In the case where a man's first wife dies, and the man remarries, and both of the marriages involve a sealing , LDS authorities teach that in the afterlife, the man will enter a polygamous relationship with both wives. Under LDS Church policy, a man whose sealed wife has died does not have to request any permission beyond having a current temple recommend and an interview with his bishop to get final permission for a living ordinance, to be married in the temple and sealed to another woman, unless the new wife's circumstance requires a cancellation of sealing.
However, a woman whose sealed husband has died is still bound by the original sealing and must request a cancellation of sealing to be sealed to another man see next paragraph for exception to this after she dies. In some cases, women in this situation who wish to remarry choose to be married to subsequent husbands in the temple "for time only", and are not sealed to them, leaving them sealed to their first husband for eternity.
As of , however, women who have died may be sealed to more than one man. In , the LDS Church created a new policy that a woman may also be sealed to more than one man. A woman, however, may not be sealed to more than one man while she is alive. She may only be sealed to subsequent partners after both she and her husband s have died. Proxy sealings, like proxy baptisms, are merely offered to the person in the afterlife, indicating that the purpose is to allow the woman to choose the right man to be sealed to. A man who is sealed to a woman but later divorced must apply for a "sealing clearance" from the First Presidency in order to be sealed to another woman.
Receiving clearance does not void or invalidate the first sealing. A woman in the same circumstances would apply to the First Presidency for a "cancellation of sealing" sometimes called a "temple divorce" , allowing her to be sealed to another man. This approval voids the original sealing as far as the woman is concerned.
Divorced women who have not applied for a sealing cancellation are considered sealed to the original husband. However, it is generally believed that even in the afterlife the marriage relationship is voluntary, so no person could be forced into an eternal relationship through temple sealing that they do not wish to be in. Divorced women may also be granted a cancellation of sealing, even though they do not intend to marry someone else.
In this case, they are no longer regarded as being sealed to anyone and are presumed to have the same eternal status as unwed women. According to church policy, after a man has died, he may be sealed by proxy to all of the women to whom he was legally married while he was alive. The same is true for women; however, if a woman was sealed to a man while she was alive, all of her husbands must be deceased before she can be sealed by proxy to them.
Church doctrine is not entirely specific on the status of men or women who are sealed by proxy to multiple spouses. There are at least two possibilities:. Critics of polygamy in the early LDS Church claim that plural marriages produced unhappiness in some wives. Critics of polygamy in the early LDS Church claim that church leaders established the practice of polygamy in order to further their immoral desires for sexual gratification with multiple sexual partners. Others conclude that many Latter-day Saints entered into plural marriage based on the belief that it was a religious commandment, rather than as an excuse for sexual license.
For instance, many of the figures who came to be best associated with plural marriage, including church president Brigham Young and his counselor Heber C. Kimball , expressed revulsion at the system when it was first introduced to them. Young famously stated that after receiving the commandment to practice plural marriage in Nauvoo , he saw a funeral procession walking down the street and he wished he could exchange places with the corpse.
He recalled that "I was not desirous of shrinking from any duty, nor of failing in the least to do as I was commanded, but it was the first time in my life that I had desired the grave, and I could hardly get over it for a long time. He was later shocked to learn that he was to marry a younger woman.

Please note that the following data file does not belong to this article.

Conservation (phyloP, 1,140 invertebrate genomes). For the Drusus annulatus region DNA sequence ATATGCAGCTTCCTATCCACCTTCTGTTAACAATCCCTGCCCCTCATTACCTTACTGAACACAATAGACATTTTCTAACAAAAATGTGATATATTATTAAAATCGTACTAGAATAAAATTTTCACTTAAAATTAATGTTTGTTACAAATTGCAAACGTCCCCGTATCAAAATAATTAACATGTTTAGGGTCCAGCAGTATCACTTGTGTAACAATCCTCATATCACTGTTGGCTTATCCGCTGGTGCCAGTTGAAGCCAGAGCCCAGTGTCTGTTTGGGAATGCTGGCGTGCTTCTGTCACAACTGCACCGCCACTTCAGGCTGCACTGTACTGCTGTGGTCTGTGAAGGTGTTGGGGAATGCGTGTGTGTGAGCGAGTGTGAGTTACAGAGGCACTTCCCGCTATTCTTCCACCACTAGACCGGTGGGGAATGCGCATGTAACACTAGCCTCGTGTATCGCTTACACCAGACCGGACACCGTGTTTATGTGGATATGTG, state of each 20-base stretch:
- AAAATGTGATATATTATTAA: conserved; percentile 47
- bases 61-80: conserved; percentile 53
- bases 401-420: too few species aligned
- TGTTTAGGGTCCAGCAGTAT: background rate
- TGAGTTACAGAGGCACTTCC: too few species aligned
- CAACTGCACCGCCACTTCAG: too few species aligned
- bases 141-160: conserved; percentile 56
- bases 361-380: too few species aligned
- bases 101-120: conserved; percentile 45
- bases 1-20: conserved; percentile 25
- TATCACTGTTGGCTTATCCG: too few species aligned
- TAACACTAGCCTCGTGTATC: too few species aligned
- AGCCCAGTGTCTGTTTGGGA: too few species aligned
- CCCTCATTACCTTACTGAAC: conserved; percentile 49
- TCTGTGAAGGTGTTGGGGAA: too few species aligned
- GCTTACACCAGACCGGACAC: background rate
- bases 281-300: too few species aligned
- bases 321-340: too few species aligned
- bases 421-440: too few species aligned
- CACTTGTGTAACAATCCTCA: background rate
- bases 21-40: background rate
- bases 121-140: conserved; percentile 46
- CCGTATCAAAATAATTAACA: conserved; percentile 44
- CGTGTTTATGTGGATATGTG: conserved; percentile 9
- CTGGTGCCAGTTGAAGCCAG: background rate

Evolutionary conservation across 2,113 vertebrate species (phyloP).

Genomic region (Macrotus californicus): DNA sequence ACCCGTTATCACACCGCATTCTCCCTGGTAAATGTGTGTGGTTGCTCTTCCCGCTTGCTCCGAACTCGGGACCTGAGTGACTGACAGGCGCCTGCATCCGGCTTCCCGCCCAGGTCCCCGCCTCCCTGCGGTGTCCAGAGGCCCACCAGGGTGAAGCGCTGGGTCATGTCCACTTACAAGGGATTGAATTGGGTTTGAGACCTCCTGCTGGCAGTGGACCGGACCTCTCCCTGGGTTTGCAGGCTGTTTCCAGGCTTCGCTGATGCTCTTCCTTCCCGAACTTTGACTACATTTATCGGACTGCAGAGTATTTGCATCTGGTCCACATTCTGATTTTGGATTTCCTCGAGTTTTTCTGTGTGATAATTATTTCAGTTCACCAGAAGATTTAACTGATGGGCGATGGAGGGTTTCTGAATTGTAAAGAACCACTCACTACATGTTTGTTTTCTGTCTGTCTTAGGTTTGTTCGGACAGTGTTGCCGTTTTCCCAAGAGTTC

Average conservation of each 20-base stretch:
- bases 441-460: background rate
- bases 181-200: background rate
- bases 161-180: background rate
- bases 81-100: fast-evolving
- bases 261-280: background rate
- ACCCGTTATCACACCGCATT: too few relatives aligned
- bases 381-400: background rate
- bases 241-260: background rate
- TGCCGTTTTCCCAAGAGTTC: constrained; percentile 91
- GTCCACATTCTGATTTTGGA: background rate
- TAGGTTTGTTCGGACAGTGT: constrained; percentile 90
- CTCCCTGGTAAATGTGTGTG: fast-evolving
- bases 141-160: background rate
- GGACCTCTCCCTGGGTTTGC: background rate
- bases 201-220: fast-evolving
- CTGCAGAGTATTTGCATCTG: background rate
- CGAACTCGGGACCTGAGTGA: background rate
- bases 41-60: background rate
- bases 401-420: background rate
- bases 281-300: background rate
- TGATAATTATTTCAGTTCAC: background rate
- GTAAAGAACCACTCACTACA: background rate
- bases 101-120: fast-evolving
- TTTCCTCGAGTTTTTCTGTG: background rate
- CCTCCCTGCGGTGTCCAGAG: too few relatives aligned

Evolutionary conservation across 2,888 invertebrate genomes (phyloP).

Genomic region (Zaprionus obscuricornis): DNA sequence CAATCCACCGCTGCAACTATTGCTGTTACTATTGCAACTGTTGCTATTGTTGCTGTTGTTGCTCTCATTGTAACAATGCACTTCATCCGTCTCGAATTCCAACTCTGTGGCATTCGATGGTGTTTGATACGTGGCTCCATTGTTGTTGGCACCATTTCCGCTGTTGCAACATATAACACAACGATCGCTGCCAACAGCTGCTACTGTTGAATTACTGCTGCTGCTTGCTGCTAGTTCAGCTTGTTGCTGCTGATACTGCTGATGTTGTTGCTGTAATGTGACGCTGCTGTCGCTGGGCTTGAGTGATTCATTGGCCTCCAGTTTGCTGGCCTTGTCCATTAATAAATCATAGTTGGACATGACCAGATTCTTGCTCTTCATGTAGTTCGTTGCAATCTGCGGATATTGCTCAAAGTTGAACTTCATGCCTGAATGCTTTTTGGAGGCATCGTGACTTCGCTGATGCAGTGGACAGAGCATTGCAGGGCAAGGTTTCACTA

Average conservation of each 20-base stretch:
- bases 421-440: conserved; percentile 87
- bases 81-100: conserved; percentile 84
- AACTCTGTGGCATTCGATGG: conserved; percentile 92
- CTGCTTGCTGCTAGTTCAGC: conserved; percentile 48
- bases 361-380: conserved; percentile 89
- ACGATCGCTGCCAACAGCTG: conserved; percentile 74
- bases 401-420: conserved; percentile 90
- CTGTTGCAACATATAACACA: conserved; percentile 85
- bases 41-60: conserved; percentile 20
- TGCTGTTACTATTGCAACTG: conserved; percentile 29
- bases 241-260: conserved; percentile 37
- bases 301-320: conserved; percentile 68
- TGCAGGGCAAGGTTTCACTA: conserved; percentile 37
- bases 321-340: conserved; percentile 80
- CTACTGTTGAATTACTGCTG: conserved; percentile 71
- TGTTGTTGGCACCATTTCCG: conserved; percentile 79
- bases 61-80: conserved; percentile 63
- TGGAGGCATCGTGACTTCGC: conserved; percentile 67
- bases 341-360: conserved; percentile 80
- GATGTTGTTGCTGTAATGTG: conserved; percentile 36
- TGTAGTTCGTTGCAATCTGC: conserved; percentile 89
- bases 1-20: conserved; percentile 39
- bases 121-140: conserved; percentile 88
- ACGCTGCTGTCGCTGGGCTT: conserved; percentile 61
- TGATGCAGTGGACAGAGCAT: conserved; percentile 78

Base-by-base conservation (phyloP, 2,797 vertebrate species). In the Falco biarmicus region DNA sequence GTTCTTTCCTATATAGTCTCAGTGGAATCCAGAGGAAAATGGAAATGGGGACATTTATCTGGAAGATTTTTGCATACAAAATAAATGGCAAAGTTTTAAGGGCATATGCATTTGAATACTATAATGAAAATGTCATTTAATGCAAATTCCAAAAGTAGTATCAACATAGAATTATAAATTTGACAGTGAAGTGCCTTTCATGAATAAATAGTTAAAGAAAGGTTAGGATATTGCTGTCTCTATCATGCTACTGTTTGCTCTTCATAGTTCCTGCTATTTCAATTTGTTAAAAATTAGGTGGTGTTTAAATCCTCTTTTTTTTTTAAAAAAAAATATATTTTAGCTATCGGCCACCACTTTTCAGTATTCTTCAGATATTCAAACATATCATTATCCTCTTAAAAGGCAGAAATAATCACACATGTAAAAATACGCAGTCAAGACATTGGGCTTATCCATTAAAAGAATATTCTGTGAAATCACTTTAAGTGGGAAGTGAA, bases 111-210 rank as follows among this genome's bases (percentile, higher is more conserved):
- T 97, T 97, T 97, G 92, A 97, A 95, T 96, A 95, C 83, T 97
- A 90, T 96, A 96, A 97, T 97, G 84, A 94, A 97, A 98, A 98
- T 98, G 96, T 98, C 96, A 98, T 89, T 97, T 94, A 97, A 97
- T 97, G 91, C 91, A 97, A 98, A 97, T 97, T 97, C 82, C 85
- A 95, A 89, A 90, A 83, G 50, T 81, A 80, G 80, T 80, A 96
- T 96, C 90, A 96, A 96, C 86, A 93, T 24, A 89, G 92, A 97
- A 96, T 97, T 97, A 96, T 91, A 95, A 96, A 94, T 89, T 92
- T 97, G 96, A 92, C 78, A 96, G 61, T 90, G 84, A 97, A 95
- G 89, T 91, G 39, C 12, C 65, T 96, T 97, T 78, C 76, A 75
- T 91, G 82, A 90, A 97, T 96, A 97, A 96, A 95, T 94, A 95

Critics of polygamy in the early LDS Church claim that church leaders sometimes used polygamy to take advantage of young girls for immoral purposes. Smith studied men who took plural wives in the early years of the Latter Day Saint movement, and found that two of the girls were thirteen years old, 13 girls were fourteen years old, 21 were fifteen years old, and 53 were sixteen years old.
However, it seems that Brigham Young attempted to stamp out the practice of men being sealed to excessively young girls. In , he stated, "I shall not seal the people as I have done. I would not seal them to him. They would not be equally yoked together. Many get their endowments who are not worthy and this is the way that devils are made. As the type of polygamy practiced is primarily polygyny, critics of the early LDS Church argue that polygamy may have caused a shortage of brides in the early LDS community,  citing quotes by church leader Heber C.
Kimball who is purported to have said addressing departing missionaries :. Brethren, I want you to understand that it is not to be as it has been heretofore. The brother missionaries have been in the habit of picking out the prettiest women for themselves before they get here, and bringing on the ugly ones for us; hereafter you have to bring them all here before taking any of them, and let us all have a fair shake. On another occasion, he said "You are sent out as shepherds to gather sheep together; and remember that they are not your sheep The first quote above is not attested in any Mormon source, but first appeared in a derisive article in the New York Times on May 15, The principle of plurality of wives never will be done away.
Some sisters have had revelations that when this time passes away and they go through the veil every woman will have a husband to herself. I wish more of our young men would take to themselves wives of the daughters of Zion and not wait for us old men to take them all ; go-ahead upon the right principle young gentlemen and God bless you forever and ever and make you fruitful, that we may fill the mountains and then the earth with righteous inhabitants.
The precise number who participated in plural marriage is not known, but studies indicate a maximum of 20 to 25 percent of Latter-day Saint adults were members of polygamist households. One third of the women of marriageable age and nearly all of the church leadership were involved in the practice.
Critics of polygamy in the early LDS Church have documented several cases where deception and coercion were used to induce marriage,  for example citing the case of Joseph Smith who warned some potential spouses of eternal damnation if they did not consent to be his wife.